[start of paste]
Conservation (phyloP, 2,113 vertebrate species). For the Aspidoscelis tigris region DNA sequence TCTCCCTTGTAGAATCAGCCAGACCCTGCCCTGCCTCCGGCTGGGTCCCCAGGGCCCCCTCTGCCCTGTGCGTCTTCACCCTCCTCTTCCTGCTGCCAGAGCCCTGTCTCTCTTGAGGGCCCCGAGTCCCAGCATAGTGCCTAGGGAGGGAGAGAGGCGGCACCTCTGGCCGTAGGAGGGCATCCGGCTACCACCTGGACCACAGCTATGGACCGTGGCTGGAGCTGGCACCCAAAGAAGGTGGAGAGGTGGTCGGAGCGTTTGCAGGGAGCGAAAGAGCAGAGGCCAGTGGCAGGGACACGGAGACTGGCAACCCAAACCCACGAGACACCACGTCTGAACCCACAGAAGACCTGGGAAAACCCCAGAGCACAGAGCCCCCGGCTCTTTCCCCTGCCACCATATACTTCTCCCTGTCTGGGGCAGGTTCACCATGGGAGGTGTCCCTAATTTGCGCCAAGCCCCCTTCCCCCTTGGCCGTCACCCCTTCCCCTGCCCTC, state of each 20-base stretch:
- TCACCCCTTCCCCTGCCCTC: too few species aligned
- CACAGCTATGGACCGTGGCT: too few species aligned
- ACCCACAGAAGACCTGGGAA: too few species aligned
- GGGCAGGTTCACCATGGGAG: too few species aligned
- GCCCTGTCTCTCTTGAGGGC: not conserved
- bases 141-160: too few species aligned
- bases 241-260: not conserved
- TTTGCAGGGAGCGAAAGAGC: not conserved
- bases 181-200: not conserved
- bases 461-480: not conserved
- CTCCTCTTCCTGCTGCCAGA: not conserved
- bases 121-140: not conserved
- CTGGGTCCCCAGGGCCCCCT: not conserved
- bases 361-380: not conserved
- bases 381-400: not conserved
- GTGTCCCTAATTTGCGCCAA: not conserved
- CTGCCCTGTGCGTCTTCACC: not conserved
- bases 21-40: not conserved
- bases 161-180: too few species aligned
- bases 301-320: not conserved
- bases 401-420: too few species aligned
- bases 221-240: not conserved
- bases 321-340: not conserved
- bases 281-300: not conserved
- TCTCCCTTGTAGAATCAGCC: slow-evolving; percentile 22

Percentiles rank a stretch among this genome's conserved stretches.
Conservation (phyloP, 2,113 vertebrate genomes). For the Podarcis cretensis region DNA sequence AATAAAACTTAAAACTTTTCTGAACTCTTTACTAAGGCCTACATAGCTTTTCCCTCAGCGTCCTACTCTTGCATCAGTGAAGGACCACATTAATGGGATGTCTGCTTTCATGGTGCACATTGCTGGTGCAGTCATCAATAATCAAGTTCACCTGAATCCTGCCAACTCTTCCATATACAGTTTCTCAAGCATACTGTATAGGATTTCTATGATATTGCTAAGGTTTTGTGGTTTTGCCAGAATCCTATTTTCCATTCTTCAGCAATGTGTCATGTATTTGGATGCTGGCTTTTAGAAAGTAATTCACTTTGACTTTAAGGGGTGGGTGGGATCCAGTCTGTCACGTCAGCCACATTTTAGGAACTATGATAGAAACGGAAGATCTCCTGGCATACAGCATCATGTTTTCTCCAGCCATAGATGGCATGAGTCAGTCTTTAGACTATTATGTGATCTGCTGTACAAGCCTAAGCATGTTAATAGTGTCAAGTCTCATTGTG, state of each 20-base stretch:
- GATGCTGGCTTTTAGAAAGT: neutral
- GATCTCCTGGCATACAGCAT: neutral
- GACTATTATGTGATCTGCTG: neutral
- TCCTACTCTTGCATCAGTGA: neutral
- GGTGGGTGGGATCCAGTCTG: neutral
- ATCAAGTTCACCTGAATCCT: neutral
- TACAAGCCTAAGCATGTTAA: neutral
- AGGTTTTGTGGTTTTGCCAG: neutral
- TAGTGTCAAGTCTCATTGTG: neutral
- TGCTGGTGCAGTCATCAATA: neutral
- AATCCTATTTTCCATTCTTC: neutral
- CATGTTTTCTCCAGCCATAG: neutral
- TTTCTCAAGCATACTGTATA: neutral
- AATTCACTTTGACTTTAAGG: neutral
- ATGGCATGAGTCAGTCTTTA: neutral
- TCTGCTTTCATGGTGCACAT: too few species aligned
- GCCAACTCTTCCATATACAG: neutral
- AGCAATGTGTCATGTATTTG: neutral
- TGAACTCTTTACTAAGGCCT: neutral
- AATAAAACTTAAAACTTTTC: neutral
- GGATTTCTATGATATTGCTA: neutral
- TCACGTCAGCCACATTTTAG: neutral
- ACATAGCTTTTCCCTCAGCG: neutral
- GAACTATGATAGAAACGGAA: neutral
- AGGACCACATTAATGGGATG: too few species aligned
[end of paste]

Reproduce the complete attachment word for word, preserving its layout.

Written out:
Conservation (phyloP, 2,113 vertebrate species). For the Aspidoscelis tigris region DNA sequence TCTCCCTTGTAGAATCAGCCAGACCCTGCCCTGCCTCCGGCTGGGTCCCCAGGGCCCCCTCTGCCCTGTGCGTCTTCACCCTCCTCTTCCTGCTGCCAGAGCCCTGTCTCTCTTGAGGGCCCCGAGTCCCAGCATAGTGCCTAGGGAGGGAGAGAGGCGGCACCTCTGGCCGTAGGAGGGCATCCGGCTACCACCTGGACCACAGCTATGGACCGTGGCTGGAGCTGGCACCCAAAGAAGGTGGAGAGGTGGTCGGAGCGTTTGCAGGGAGCGAAAGAGCAGAGGCCAGTGGCAGGGACACGGAGACTGGCAACCCAAACCCACGAGACACCACGTCTGAACCCACAGAAGACCTGGGAAAACCCCAGAGCACAGAGCCCCCGGCTCTTTCCCCTGCCACCATATACTTCTCCCTGTCTGGGGCAGGTTCACCATGGGAGGTGTCCCTAATTTGCGCCAAGCCCCCTTCCCCCTTGGCCGTCACCCCTTCCCCTGCCCTC, state of each 20-base stretch:
- TCACCCCTTCCCCTGCCCTC: too few species aligned
- CACAGCTATGGACCGTGGCT: too few species aligned
- ACCCACAGAAGACCTGGGAA: too few species aligned
- GGGCAGGTTCACCATGGGAG: too few species aligned
- GCCCTGTCTCTCTTGAGGGC: not conserved
- bases 141-160: too few species aligned
- bases 241-260: not conserved
- TTTGCAGGGAGCGAAAGAGC: not conserved
- bases 181-200: not conserved
- bases 461-480: not conserved
- CTCCTCTTCCTGCTGCCAGA: not conserved
- bases 121-140: not conserved
- CTGGGTCCCCAGGGCCCCCT: not conserved
- bases 361-380: not conserved
- bases 381-400: not conserved
- GTGTCCCTAATTTGCGCCAA: not conserved
- CTGCCCTGTGCGTCTTCACC: not conserved
- bases 21-40: not conserved
- bases 161-180: too few species aligned
- bases 301-320: not conserved
- bases 401-420: too few species aligned
- bases 221-240: not conserved
- bases 321-340: not conserved
- bases 281-300: not conserved
- TCTCCCTTGTAGAATCAGCC: slow-evolving; percentile 22

Percentiles rank a stretch among this genome's conserved stretches.
Conservation (phyloP, 2,113 vertebrate genomes). For the Podarcis cretensis region DNA sequence AATAAAACTTAAAACTTTTCTGAACTCTTTACTAAGGCCTACATAGCTTTTCCCTCAGCGTCCTACTCTTGCATCAGTGAAGGACCACATTAATGGGATGTCTGCTTTCATGGTGCACATTGCTGGTGCAGTCATCAATAATCAAGTTCACCTGAATCCTGCCAACTCTTCCATATACAGTTTCTCAAGCATACTGTATAGGATTTCTATGATATTGCTAAGGTTTTGTGGTTTTGCCAGAATCCTATTTTCCATTCTTCAGCAATGTGTCATGTATTTGGATGCTGGCTTTTAGAAAGTAATTCACTTTGACTTTAAGGGGTGGGTGGGATCCAGTCTGTCACGTCAGCCACATTTTAGGAACTATGATAGAAACGGAAGATCTCCTGGCATACAGCATCATGTTTTCTCCAGCCATAGATGGCATGAGTCAGTCTTTAGACTATTATGTGATCTGCTGTACAAGCCTAAGCATGTTAATAGTGTCAAGTCTCATTGTG, state of each 20-base stretch:
- GATGCTGGCTTTTAGAAAGT: neutral
- GATCTCCTGGCATACAGCAT: neutral
- GACTATTATGTGATCTGCTG: neutral
- TCCTACTCTTGCATCAGTGA: neutral
- GGTGGGTGGGATCCAGTCTG: neutral
- ATCAAGTTCACCTGAATCCT: neutral
- TACAAGCCTAAGCATGTTAA: neutral
- AGGTTTTGTGGTTTTGCCAG: neutral
- TAGTGTCAAGTCTCATTGTG: neutral
- TGCTGGTGCAGTCATCAATA: neutral
- AATCCTATTTTCCATTCTTC: neutral
- CATGTTTTCTCCAGCCATAG: neutral
- TTTCTCAAGCATACTGTATA: neutral
- AATTCACTTTGACTTTAAGG: neutral
- ATGGCATGAGTCAGTCTTTA: neutral
- TCTGCTTTCATGGTGCACAT: too few species aligned
- GCCAACTCTTCCATATACAG: neutral
- AGCAATGTGTCATGTATTTG: neutral
- TGAACTCTTTACTAAGGCCT: neutral
- AATAAAACTTAAAACTTTTC: neutral
- GGATTTCTATGATATTGCTA: neutral
- TCACGTCAGCCACATTTTAG: neutral
- ACATAGCTTTTCCCTCAGCG: neutral
- GAACTATGATAGAAACGGAA: neutral
- AGGACCACATTAATGGGATG: too few species aligned